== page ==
And they were good notes. The first time I held my baby in my arms, I was still on the delivery table. I began to sing to her. She had been wailing like the just-born infant she was. Her crying trailed off. I was sure she was listening. She knew my voice.
It took me a while to realize that singing wouldn’t calm her down each time. Within a fortnight, my husband, my mother and I had a handy checklist to figure out why the baby might be crying. It went like this:
1) Is she hungry?
2) Needs to be burped?
3) Has a wet nappy?
4) Needs to be rocked to sleep?
5) Nose is blocked?
6) Back to square one.
When nothing seemed to help, we would wrap our baby in my blue bandhini dupatta and go for a bike ride. And that would eventually calm us all down. I remember one eventful evening taking shelter in a roadside chai stall after a downpour interrupted our drive. We were in Port Blair. People were scandalized that the two of us newbie parents had come out with such a small baby.
Over the years, many of my dearly held myths fell away one by one as we raced along the highway with the seasons changing dutifully around us. I learned to let people stare. I practiced my vacant smile in response to comments, advice and even reprimands from random strangers. I held on to my heart as the children moved on to explore their world. Most importantly, I began to build walls to protect ourselves, to create a home where we returned to be safe, to laugh out loud and to rejuvenate ourselves.
Parenting, you know, it is not just about creation. Creation comes later. It’s about destruction first. The soundless collapse of one’s ego. Saying bye-bye to who one was before the first pregnancy. Redefining one’s sense of self. Sense of sofa. Roll up the dhurrie. Put away the flower vase. The breakdown of boundaries. The distant memory of what we used to do together before there was a baby between us.
Being a parent means having this immense sense of pride that co-exists with a sense of loss. This inability to put one’s finger on what one is missing. A reference to one’s growing up years again and again, because that’s where we find ourselves returning to look for clues that shape us. To look for hurts that are lying unhealed and neglected. To look for fears that we don’t want to pass on anymore.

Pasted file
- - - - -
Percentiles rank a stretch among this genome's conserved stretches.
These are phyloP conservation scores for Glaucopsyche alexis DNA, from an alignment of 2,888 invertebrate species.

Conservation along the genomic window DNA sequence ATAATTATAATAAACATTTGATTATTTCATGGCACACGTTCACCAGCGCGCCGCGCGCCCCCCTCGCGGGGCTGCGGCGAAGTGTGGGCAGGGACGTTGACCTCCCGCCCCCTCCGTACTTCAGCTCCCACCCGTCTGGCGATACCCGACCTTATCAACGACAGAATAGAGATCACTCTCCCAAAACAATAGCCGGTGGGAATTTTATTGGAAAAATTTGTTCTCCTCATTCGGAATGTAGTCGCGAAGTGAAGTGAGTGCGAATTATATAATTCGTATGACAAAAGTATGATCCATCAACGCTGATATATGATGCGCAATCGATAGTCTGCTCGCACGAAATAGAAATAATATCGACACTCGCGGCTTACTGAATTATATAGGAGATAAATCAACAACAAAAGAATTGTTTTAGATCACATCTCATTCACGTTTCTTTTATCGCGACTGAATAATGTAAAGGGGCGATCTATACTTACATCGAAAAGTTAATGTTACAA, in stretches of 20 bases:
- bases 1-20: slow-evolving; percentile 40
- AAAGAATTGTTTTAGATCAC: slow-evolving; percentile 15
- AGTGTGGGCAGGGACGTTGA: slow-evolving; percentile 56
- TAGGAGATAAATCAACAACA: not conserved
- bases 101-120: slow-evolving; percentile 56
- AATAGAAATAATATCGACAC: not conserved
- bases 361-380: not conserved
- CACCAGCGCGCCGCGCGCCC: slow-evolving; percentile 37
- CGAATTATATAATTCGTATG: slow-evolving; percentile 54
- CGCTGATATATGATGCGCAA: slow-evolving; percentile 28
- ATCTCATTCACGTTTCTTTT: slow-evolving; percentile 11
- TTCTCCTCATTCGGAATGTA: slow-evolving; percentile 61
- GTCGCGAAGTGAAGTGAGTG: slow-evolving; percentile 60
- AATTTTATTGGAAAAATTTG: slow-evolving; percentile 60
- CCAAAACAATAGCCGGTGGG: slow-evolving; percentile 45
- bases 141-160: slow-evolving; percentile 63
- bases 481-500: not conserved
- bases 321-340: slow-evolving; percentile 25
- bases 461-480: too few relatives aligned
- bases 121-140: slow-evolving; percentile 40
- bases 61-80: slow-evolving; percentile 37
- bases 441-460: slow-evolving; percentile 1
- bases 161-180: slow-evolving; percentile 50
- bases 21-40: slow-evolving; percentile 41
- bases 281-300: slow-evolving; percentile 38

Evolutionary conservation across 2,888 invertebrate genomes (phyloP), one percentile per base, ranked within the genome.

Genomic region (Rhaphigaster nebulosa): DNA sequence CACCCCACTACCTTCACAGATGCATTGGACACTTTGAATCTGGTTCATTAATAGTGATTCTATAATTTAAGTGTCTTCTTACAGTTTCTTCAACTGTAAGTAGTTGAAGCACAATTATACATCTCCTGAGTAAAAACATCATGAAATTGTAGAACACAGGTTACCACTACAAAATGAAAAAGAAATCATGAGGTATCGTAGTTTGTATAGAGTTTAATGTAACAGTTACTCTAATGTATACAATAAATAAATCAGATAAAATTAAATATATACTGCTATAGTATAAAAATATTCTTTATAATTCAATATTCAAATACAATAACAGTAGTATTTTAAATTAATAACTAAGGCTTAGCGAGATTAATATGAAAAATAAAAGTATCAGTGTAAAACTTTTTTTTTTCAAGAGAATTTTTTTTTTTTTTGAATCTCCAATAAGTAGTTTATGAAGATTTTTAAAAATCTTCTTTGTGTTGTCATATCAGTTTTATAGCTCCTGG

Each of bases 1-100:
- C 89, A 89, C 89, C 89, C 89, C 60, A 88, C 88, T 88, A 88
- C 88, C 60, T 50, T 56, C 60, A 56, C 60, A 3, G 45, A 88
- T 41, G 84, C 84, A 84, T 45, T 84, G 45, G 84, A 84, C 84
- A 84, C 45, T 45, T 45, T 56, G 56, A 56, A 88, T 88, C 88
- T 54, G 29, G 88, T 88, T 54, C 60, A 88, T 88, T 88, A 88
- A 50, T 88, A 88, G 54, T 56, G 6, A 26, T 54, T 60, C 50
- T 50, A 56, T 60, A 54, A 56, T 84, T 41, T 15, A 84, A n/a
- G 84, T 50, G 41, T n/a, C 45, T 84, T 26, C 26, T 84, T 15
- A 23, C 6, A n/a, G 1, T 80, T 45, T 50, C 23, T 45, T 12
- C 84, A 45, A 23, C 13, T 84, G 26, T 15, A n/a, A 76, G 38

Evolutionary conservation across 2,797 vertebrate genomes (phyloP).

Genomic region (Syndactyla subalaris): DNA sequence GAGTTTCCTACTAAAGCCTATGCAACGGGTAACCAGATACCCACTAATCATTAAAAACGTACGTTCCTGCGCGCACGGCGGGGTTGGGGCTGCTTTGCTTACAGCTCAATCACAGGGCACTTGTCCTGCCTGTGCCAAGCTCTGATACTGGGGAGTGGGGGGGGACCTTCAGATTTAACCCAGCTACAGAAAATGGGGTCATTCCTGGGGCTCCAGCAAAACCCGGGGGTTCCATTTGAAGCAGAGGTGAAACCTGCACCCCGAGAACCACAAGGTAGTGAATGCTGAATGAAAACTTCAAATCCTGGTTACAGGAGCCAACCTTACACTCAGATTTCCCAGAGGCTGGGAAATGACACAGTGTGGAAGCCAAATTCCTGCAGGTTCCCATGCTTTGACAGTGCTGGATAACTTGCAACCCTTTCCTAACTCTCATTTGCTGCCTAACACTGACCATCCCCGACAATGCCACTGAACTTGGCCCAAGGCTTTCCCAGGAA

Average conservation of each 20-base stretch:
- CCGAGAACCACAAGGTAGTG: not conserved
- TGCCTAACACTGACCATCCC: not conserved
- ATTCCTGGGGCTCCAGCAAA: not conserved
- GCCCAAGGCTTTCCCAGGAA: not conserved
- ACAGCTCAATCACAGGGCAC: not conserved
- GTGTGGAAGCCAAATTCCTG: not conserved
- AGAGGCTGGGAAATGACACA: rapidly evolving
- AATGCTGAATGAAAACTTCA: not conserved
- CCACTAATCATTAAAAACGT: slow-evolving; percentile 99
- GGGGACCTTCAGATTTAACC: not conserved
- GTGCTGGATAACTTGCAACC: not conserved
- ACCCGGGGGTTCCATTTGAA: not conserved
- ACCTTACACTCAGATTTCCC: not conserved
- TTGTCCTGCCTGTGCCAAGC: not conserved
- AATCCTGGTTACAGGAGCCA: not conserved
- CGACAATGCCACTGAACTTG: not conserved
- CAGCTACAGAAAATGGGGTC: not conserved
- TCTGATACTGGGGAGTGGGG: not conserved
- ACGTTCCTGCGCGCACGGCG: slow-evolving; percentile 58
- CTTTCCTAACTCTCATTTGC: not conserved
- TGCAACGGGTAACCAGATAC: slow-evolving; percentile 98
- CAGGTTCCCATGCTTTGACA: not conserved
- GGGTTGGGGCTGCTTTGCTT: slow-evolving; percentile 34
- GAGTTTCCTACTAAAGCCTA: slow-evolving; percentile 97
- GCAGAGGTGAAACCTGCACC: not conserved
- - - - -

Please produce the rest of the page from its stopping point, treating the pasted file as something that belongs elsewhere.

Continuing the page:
What did I expect and what is it that I received, rather unexpectedly? Let me tally my notes.
For starters, I really didn’t mean to sign up for a self-improvement course in the middle of my life when I embarked on this parenting trip. I had things to teach, not learn. I knew my moral science lessons by heart. I knew manners and etiquette. I knew my websites and had a hardback book with pictures in it for ready reference.
I soon realized how easy it had been to want to be different from one’s parents and how complicated it was to be independent of one’s socio-cultural baggage. Value systems that seem so prim and proper in books and classrooms don’t seem so effective in bright sunlight. They need to be tested and engaged with constantly. Should adults always be obeyed? Are teachers always right? How much ice-cream is too much ice-cream? May I wear my crocs with my lehnga?
The most inconvenient lesson has been this business of leading by example. It is such an underhand deal! Why can’t I stay online when the children need to be offline? How come I have to sleep well and eat healthy and sit up straight, before our children will buy into it? Remember how our parents said you can do what you like when you grow up? Hello, this is cheating, I’d like to declare!
Finally, there is the most unexpected gift. The wisdom of children. It takes so much pressure off me. All I need to do is listen. Children can see through the intricate web of lies that adult conversations often are.
“Everybody loves me,” said our youngest child to me recently. “All the guests in our house love me.” She isfour years old.
“That sounds like a good thing,” I said to her. There was something in her tone that made me say this.
“I don’t like that,” she said.
“Why don’t you like that,” I asked.
“Yesterday, after my Aunt was talking very nicely to me, she was scolding her daughter a lot. I didn’t like that,” she said.
I held her close. Children have a natural sense of fairness and justice. They look out for those who matter to them. They hurt when we hurt. All I need to do as a parent is trust them, so their trust in themselves is not damaged. As usual I need to lead by example. So every now and then I pat myself on my back and say, “Good job, woman. I’m impressed with you.”
[This has been published in Femina, April 17, 2013]